By Teresa Sheffield 

70% of Americans own a pet, and while the idea of buying insurance for your furry best friend may seem a little over-the-top, it’s actually increasing in popularity. According to the North American Pet Health Insurance Association, the number of insured dogs and cats has doubled since 2017 to nearly 4 million.  

On average, dog owners go to the vet 2.4 times a year, and cat owners 1.3 times, that’s according to the American Veterinary Medical Association. I spoke with Dr. Ilona Musil from Two Dogs and a Cat in Overland Park, Kan. Dr. Musil has been a vet for 43 years and says that for many pet owners, insurance can be a lifesaver.  

“Even four, five years ago, I would’ve said you don’t need pet insurance, you’ll be fine, and then just seeing how the profession is going, I recommend it,” Dr. Musil said. “The profession is changing, and things are becoming much, much more expensive. Across the board, prices are going up 10 percent and more, just like everywhere else in the grocery store. If your pet develops something, it’s going to be really costly.”   

Average Pet Treatment Costs 

Condition Average cost for dogs Average cost for cats 
Cancer $4,100 $3,800 
Ingested foreign objects $3,500 $3,400 
Diabetes $2,700 $1,900 
Broken bone $2,700 $2,300 
Heart murmur $1,200 $1,400 
Arthritis $700 $500 
Dental disease $600 $800 
Bladder infection/UTI $400 $1,100 
Eye conditions $300 $260 
Feline kidney disease N/A $1,300 
Source: Pets Best, claims cost in one year, from 2017-2021 

“My son, his dog ate a kitchen towel, and they had to go in and do surgery, and it was $3,000. [His insurance] paid all of it but $500. It’s one of those things where for once, he sort of acted like I actually knew what I was doing,” Dr. Musil said with a laugh. “But insurance is pretty cheap compared to some of these bills. If they end up at a specialist, it’s not uncommon for those bills to be $10,000, and if you’re paying $40, $50, $60 a month, depending on what’s covered, you can save a lot.”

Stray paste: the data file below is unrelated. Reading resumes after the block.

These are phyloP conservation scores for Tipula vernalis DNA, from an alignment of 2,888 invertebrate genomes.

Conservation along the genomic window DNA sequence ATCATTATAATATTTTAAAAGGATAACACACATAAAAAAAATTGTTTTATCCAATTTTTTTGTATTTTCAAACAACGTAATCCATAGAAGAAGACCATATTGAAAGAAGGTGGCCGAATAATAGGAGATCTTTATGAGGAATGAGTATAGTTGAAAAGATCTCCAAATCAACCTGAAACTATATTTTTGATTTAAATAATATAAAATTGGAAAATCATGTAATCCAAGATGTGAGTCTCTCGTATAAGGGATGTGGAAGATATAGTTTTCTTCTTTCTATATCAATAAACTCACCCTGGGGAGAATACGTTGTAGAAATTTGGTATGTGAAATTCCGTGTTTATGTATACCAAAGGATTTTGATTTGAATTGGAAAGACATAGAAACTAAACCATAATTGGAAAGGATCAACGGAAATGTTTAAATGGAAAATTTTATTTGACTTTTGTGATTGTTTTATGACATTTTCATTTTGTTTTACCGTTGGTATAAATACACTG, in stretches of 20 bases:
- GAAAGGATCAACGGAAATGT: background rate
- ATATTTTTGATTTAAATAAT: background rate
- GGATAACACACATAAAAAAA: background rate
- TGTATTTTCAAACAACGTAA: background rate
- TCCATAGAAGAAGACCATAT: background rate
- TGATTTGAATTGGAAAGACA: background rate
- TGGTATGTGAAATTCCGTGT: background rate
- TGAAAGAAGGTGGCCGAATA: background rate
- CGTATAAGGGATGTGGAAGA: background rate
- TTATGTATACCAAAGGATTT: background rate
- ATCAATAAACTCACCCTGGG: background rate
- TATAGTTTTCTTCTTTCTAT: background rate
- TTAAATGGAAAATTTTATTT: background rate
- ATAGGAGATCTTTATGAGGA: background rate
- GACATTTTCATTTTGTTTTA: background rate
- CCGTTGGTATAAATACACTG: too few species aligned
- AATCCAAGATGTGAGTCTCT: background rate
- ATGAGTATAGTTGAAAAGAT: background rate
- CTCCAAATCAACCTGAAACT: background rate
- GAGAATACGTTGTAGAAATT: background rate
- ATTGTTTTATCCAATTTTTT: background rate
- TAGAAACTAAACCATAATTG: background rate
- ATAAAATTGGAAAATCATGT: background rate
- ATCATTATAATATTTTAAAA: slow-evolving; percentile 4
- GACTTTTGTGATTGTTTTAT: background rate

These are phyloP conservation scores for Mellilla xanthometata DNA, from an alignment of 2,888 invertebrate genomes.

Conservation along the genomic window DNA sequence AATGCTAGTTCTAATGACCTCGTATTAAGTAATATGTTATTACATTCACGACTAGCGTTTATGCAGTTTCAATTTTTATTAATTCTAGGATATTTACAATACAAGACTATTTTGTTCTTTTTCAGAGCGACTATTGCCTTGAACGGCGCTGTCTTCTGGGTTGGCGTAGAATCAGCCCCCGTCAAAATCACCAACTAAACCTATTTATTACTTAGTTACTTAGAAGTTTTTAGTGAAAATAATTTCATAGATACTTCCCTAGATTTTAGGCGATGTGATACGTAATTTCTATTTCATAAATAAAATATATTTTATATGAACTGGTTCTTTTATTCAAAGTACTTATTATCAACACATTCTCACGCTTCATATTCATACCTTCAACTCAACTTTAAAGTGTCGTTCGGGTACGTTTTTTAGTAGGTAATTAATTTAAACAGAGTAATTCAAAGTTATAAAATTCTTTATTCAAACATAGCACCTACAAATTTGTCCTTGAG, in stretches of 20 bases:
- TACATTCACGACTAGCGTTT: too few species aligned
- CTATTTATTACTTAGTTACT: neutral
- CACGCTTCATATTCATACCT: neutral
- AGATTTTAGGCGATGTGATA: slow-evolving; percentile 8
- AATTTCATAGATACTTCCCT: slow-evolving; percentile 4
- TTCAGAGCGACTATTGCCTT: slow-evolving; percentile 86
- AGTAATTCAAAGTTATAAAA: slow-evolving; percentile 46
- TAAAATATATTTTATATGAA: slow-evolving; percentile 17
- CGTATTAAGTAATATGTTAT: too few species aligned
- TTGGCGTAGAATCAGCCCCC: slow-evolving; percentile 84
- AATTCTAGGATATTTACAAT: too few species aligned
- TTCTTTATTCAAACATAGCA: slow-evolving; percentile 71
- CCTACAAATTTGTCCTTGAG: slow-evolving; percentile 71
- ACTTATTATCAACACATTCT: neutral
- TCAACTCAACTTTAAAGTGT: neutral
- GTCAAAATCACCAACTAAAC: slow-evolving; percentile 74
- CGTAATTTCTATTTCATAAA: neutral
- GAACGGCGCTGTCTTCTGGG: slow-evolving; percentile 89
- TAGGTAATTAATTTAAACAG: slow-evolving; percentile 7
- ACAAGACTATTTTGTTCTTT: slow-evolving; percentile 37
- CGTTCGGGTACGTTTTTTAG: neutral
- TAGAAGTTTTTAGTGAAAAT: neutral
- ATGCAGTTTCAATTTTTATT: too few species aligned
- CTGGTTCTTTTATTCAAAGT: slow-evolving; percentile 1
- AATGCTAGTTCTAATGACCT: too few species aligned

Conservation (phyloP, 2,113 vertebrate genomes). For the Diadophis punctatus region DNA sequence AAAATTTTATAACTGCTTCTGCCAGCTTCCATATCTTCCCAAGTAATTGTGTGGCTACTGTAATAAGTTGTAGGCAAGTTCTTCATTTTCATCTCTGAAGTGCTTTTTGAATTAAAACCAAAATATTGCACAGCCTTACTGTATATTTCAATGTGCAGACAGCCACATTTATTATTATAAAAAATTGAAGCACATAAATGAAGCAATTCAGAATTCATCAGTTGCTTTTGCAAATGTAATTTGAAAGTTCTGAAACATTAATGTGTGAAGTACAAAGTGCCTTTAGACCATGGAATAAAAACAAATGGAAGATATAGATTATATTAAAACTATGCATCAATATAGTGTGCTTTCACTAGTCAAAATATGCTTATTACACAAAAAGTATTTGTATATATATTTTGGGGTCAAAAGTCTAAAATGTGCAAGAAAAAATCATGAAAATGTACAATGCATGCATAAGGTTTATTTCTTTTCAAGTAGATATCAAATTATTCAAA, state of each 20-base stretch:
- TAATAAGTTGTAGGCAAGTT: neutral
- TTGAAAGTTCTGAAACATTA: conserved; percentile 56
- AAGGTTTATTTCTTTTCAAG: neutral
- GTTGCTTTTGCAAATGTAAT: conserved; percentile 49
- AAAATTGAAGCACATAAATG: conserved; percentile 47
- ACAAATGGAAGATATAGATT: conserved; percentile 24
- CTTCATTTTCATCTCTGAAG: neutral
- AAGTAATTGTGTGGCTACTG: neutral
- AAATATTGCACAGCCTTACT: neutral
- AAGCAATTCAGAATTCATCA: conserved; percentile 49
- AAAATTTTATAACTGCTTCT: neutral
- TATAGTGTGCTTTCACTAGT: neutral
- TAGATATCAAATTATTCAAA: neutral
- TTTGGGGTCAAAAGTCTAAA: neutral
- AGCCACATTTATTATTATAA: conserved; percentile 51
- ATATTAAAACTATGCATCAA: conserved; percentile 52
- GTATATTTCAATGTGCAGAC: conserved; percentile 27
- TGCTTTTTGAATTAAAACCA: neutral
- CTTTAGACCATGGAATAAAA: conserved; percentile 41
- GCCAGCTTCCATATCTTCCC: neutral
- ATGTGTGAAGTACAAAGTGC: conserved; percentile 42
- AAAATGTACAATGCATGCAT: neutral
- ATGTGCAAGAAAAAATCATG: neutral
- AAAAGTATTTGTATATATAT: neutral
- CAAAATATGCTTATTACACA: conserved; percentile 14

Where can I find the best deal? 
A lot of the larger human insurance companies now offer pet insurance as one of their perks, so many people don’t even have to do research, they can just call their insurance agent and add it to their plan.   

Dr. Musil said that a huge benefit of pet insurance compared to human insurance is that your vet is much more likely to accept it because it’s not a hassle for them. While many M.D.s have to hire people exclusively to handle insurance, the process is a lot more streamlined for vets, and they don’t really have to deal with any paperwork. 

For those who are not able to add it to their own health insurance, U.S. News and World Report have ranked the Top 5 Best Pet Insurers, and we’ve done some analysis for a quick view. (All quotes are samples and averages, they can change based on your specific pet, as can copays and deductibles, we recommend getting your own quote.) 

Insurer Dog sample premium  Cat sample premium Plan types Summary 
Spot   $36.54   $16.51  Accident only or accident and illness plans. Preventative care wellness plans are also available. This is ranked number one because, dollar for dollar, Spot will give you the most bang for your buck. However, it does not offer some of the coverage and specialties that some of the other more expensive plans do. It does offer unlimited coverage options and discounts for additional pets. 
Lemonade  $19.44   $11.00 Basic accident and illness policy, as well as three wellness plan options to help with preventative care. Lemonade has the cheapest sample monthly pet insurance rates for dogs and cats on this list. They also have several discount options that can make that coverage even cheaper.